C: I am not sure that I have had to. Most of my neck/hand-clients have either already been heavily tattooed, well on their way to it or have been tattooers themselves. But a small something at the base of the hairline or behind the ear isn’t something I treat as the same scenario.

P: Interesting! That’s true about the tiny tattoo on the hairline or behind the ear. I guess I’m thinking about the giant neck-jobber.

C: My last neck tattoo was on a local bartender, who has served in war. I feel like he can do whatever he wants.

P: So how do you keep clients from leaving the shop feeling like they didn’t get what they wanted or feeling like they didn’t get the neck/hand tattoo that they wanted you to do?

C: You mean if I talk them out of it?

P: I guess another way to put it is: how could Dan have handled it differently? (Though I still think it’s 80% the customer’s fault for the negative interaction.)

C: I think the negative interaction is definitely 80% on her or more. But I would ask her how long she wanted the tattoo. And if I felt like it wasn’t a good choice or if I just didn’t feel comfortable doing it, I would refrain from calling the idea “tacky” and also from comparing her to an “unbaked cake with candles.” It’s funny to us tattooers but shitty to an every day client or keepsake-tattoo getter.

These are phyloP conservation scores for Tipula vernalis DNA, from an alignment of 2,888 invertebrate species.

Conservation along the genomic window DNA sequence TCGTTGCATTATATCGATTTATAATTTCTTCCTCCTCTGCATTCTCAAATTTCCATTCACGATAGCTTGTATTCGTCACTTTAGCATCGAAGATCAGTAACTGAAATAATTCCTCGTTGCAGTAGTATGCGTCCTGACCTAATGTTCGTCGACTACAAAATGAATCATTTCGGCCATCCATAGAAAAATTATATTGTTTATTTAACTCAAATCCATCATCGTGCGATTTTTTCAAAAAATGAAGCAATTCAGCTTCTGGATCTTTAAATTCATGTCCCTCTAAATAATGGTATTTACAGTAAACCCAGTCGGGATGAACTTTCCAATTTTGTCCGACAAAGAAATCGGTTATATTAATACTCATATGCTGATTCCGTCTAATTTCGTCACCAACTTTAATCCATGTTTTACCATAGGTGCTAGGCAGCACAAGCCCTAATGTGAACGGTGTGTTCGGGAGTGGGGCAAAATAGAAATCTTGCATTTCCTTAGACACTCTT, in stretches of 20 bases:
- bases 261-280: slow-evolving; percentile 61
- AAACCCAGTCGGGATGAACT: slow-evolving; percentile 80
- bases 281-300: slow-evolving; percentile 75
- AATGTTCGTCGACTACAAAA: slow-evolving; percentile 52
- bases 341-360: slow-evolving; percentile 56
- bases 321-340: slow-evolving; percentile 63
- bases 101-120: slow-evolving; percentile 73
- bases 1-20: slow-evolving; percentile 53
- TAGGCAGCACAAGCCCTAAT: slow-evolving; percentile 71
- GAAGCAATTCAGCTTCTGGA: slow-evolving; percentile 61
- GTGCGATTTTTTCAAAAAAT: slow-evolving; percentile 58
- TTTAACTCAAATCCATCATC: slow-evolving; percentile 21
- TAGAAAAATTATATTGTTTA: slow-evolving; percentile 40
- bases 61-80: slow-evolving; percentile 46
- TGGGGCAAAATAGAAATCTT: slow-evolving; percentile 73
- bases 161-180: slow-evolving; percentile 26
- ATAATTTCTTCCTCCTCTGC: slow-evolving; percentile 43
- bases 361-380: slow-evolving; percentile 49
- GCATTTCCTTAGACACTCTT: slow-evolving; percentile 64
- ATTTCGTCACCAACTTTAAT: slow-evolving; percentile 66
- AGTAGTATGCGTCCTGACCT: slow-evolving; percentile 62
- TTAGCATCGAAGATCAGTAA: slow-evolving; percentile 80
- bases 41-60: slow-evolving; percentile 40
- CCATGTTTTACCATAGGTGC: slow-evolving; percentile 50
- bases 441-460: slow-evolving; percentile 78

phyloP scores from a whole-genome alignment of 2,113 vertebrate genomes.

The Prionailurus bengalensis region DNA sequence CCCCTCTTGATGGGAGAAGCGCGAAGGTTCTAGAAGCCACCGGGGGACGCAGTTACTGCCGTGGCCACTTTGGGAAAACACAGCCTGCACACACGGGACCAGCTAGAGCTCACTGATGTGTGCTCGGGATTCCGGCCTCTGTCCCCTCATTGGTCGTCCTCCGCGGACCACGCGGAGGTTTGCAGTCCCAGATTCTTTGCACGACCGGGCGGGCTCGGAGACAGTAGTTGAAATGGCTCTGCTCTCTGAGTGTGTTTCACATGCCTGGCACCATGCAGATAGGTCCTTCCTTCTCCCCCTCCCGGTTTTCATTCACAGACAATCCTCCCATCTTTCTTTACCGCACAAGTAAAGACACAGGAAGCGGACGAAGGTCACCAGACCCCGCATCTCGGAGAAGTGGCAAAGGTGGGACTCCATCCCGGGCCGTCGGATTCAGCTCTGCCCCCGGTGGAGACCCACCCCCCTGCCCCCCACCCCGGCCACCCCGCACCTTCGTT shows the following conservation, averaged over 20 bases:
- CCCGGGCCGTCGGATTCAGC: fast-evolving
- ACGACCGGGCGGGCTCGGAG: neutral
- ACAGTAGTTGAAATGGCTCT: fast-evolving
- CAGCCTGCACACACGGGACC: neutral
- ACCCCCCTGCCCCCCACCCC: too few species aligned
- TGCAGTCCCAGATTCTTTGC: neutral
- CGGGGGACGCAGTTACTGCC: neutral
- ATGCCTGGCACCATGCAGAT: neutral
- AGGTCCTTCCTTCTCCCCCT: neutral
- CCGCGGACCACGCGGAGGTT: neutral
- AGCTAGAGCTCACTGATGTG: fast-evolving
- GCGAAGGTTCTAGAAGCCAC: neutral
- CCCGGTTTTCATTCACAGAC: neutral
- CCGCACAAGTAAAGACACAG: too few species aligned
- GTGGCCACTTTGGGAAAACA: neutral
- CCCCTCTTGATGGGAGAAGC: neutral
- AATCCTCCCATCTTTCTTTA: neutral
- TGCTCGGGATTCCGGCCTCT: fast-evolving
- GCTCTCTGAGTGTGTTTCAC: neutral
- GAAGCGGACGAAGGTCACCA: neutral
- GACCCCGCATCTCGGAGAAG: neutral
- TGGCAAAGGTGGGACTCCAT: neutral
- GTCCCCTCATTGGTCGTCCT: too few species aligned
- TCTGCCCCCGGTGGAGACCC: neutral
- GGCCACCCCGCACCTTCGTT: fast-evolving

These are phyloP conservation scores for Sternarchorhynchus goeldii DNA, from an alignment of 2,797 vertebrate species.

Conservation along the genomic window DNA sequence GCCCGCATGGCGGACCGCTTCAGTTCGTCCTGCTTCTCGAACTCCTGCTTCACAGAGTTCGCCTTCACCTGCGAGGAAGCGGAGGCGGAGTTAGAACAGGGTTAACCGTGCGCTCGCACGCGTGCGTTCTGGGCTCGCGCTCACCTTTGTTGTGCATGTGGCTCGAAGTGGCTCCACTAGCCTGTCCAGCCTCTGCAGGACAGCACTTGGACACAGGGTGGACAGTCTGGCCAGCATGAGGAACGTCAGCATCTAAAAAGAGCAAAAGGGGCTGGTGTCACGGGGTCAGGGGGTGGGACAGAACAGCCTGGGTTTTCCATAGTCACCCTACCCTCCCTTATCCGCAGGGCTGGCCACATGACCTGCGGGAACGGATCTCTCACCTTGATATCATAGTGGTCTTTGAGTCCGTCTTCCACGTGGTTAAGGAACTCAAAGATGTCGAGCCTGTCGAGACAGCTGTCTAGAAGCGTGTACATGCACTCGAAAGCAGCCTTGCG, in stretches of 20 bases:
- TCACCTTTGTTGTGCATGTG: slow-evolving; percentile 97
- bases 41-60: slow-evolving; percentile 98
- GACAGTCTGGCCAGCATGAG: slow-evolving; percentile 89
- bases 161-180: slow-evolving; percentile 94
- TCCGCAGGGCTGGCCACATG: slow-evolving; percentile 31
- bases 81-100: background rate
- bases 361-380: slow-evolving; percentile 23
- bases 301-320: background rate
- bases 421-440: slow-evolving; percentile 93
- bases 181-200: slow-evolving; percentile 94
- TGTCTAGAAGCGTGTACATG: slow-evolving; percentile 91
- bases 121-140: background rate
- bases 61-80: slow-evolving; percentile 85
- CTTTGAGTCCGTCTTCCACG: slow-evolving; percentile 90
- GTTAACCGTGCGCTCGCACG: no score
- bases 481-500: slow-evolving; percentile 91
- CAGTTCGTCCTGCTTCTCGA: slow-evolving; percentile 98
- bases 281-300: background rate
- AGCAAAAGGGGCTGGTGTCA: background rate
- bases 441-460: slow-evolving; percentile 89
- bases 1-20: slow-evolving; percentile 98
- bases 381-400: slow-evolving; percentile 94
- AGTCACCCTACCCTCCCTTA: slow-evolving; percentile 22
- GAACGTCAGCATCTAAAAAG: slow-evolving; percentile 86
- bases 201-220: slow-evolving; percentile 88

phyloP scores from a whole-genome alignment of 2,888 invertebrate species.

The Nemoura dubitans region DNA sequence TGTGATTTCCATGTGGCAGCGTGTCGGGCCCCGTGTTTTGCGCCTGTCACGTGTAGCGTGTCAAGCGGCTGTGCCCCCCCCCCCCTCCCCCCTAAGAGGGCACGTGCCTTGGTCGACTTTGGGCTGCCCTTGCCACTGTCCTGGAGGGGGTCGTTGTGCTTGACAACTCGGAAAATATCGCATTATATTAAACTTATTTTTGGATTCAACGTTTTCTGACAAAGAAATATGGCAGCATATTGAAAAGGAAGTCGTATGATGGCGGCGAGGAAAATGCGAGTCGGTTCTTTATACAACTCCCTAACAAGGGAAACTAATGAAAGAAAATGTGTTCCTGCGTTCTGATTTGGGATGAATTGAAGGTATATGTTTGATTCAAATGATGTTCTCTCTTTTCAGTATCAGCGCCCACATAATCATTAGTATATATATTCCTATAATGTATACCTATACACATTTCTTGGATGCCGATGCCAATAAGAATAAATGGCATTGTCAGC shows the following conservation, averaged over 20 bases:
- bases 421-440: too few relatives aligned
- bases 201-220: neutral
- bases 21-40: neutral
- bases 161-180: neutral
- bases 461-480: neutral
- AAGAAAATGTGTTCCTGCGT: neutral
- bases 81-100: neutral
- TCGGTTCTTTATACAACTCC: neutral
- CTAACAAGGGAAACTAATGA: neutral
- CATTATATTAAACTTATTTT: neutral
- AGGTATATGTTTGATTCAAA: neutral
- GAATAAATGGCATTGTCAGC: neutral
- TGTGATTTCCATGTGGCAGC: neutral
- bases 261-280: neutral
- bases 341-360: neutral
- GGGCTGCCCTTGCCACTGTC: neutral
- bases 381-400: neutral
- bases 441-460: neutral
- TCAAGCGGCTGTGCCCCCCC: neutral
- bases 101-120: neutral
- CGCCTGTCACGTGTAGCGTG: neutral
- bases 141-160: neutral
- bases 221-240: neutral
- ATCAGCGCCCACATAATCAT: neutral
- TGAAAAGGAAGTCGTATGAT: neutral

P: Right… Saying that it’s tacky is making a judgment about her and not owning your own feelings on it.

C: And it set the stage for the whole thing I think.

P: Fair enough. So there’s the customer service piece to it.

C: When I have clients that want any tattoo that I think won’t look good, I throw myself under the bus immediately and show them some of my shitty old tattoos without passing a judgement on them or demeaning their idea.

P: What would you say to the supporters of Jane Marie who think that she should’ve been serviced at NY Adorned? That Dan was in the wrong for not doing the tattoo?

C: I’d say Dan absolutely has the right to back up his craft and refuse any project that he doesn’t feel is for him but I don’t agree with the poor treatment.

P: And for those who feel that it’s just another example of sexism?

C: That’s tough. Because sexism still runs rampant in the tattoo industry. I think it’s important to acknowledge that women as clients and tattooers aren’t always treated equally. But this is not the situation where I see sexism as the issue. I think she’s crying wolf because he was offensive on one level but not ALL levels, and it is—in turn—just passing judgment right back.

P: So was it lose-lose? Or win-win? I mean: he didn’t do the tattoo, and she got the tattoo that she wanted. How did anyone lose in this scenario? It’s like it’s almost a non-story.

C: My true feelings are that the blog blast is just as unimportant as Yelp.

P: Any parting thoughts? That thing you mentioned yesterday?

C: That’s a new conversation about what IS craft and tradition… and how do we let it evolve.

P: Interesting… that IS another conversation to have.

C: Yes I think so. Thanks!!

Here’s some recent(ish) work that I (Phuc) have been working on.  Thanks for looking!

IMG_7218 IMG_7210 IMG_7393 IMG_7495 IMG_6857 IMG_7370 IMG_6801 IMG_7371 IMG_7372 IMG_7373